The Treehouse logline also contains the phrase “no evidence of previous work.” This bit provides external conflict, which is another important element of any screenplay.
By establishing both internal and external conflict simply and concisely in the logline, there exists plenty to build on when expanding into a screenplay.
The next element of the logline is the action. This has the most potential for expanding into a full screenplay because most of the script will be action. In the case of Treehouse, “each attempt to build the perfect treehouse” represents the action. In the logline, we have a condensed version of the action that will unfold through the entire script.
It can be hard to go from a single logline to a full-fledged screenplay, but by taking these key elements from your own logline, you can build an outline. Then you can use that outline to create index cards for each scene in your film, then write your screenplay from these index cards—a tip we borrowed from Syd Field’s book, Screenplay.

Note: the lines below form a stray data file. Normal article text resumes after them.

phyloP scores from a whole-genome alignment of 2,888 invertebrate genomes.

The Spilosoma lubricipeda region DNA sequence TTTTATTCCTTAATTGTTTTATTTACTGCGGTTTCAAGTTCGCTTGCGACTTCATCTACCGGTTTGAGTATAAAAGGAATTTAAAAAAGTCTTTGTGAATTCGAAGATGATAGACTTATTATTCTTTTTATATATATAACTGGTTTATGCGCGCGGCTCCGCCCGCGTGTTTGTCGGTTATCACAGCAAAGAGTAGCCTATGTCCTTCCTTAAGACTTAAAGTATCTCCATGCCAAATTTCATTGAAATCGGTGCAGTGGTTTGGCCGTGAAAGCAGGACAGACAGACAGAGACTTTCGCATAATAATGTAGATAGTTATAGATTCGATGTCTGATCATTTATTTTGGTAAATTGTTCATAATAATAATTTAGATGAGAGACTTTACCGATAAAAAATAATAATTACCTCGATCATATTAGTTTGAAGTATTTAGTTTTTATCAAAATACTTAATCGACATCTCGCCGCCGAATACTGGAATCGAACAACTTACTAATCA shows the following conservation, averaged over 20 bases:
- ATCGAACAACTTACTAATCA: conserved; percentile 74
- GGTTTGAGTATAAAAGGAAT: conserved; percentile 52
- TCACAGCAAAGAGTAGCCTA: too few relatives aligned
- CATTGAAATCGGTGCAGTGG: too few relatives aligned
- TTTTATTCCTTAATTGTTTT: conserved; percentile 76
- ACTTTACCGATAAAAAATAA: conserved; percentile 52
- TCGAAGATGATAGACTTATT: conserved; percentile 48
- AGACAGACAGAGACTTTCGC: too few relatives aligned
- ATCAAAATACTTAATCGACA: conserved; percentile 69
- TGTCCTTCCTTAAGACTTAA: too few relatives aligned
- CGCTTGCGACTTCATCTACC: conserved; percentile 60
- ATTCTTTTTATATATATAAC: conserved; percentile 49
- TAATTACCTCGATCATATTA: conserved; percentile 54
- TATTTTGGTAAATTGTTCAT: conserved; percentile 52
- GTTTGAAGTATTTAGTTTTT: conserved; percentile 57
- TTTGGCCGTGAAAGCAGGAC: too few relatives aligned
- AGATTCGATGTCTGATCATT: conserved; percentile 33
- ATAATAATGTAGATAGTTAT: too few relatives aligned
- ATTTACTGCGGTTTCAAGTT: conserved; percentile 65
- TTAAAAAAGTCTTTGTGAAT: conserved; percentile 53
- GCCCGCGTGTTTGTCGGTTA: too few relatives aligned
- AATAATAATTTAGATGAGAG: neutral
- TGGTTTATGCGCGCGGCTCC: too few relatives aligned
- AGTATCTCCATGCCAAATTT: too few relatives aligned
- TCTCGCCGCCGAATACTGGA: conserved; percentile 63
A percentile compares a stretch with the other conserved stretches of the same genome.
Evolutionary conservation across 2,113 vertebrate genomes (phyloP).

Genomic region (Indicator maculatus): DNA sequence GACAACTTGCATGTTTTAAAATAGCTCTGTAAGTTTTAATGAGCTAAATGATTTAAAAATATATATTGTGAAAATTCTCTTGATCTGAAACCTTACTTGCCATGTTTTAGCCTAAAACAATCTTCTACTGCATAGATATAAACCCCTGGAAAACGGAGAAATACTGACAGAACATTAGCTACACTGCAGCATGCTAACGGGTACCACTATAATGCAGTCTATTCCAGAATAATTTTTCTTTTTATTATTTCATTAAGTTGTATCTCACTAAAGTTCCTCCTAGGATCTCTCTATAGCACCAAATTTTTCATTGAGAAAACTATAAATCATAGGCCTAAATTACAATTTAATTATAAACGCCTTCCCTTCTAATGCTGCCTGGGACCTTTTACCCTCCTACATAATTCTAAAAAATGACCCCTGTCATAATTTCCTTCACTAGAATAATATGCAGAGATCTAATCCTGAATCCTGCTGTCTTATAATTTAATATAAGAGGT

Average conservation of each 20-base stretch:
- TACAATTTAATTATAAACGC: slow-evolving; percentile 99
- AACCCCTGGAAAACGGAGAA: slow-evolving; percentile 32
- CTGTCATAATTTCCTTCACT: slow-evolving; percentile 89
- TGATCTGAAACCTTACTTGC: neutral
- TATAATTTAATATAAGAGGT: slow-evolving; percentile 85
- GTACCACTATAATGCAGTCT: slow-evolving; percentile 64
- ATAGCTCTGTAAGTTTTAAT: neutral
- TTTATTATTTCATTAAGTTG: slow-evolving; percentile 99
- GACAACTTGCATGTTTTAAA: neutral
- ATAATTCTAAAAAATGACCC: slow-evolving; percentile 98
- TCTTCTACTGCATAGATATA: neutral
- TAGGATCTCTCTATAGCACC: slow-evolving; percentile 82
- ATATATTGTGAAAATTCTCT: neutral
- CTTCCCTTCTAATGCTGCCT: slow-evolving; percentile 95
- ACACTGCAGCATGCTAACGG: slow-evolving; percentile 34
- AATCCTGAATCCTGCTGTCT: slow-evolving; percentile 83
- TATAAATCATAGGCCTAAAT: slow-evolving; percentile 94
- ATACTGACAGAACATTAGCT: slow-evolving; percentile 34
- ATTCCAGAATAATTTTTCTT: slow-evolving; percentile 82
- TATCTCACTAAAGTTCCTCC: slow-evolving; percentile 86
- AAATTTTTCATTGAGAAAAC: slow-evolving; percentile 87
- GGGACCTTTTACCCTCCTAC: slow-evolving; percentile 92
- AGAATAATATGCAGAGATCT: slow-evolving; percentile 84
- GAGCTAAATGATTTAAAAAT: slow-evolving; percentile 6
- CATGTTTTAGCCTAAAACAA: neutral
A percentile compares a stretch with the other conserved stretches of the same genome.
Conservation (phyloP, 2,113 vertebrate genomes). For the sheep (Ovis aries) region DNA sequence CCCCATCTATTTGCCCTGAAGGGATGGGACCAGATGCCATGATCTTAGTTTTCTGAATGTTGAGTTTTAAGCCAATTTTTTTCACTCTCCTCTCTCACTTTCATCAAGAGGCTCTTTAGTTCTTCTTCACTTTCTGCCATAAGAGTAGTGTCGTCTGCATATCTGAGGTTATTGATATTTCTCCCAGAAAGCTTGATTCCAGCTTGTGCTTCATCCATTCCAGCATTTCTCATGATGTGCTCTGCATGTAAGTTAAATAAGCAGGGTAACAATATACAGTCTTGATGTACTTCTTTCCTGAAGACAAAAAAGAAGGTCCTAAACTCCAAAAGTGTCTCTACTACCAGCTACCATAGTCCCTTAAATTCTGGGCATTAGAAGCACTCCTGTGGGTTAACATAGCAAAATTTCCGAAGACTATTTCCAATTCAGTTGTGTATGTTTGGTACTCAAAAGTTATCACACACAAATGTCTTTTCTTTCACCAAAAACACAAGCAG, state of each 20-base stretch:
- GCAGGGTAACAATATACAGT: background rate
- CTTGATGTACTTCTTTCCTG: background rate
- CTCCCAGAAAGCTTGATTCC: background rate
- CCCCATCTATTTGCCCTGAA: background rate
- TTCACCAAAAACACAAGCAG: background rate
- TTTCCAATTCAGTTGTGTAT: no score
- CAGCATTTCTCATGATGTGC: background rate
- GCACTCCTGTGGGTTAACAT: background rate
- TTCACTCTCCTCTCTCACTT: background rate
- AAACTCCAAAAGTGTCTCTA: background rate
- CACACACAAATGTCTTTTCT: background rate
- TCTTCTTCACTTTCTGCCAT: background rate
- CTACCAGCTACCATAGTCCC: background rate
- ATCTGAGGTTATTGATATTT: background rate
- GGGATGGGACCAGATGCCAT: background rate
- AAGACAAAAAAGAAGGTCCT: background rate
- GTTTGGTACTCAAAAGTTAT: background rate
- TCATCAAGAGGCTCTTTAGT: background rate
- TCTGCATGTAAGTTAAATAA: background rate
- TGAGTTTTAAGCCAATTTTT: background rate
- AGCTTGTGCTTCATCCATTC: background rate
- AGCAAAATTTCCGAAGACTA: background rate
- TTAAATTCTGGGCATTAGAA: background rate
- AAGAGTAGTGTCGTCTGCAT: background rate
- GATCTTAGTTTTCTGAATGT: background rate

All of this is easier said than done, but free screenplay software is a great tool for writing and keeping your screenplay organized. Or if you want to get serious about transforming your logline, you can pay for a program such as Movie Magic Screenwriter or Final Draft.
Whether you take a whole screenplay and boil it down to a logline, or you take just a logline and build it up into a full screenplay, loglines represent a crucial storytelling tool.
If you have your own one-sentence logline, you can submit it (along with how you would use the funding) to one of our funding opportunities for the chance to win up to $10,000 in funding for your project.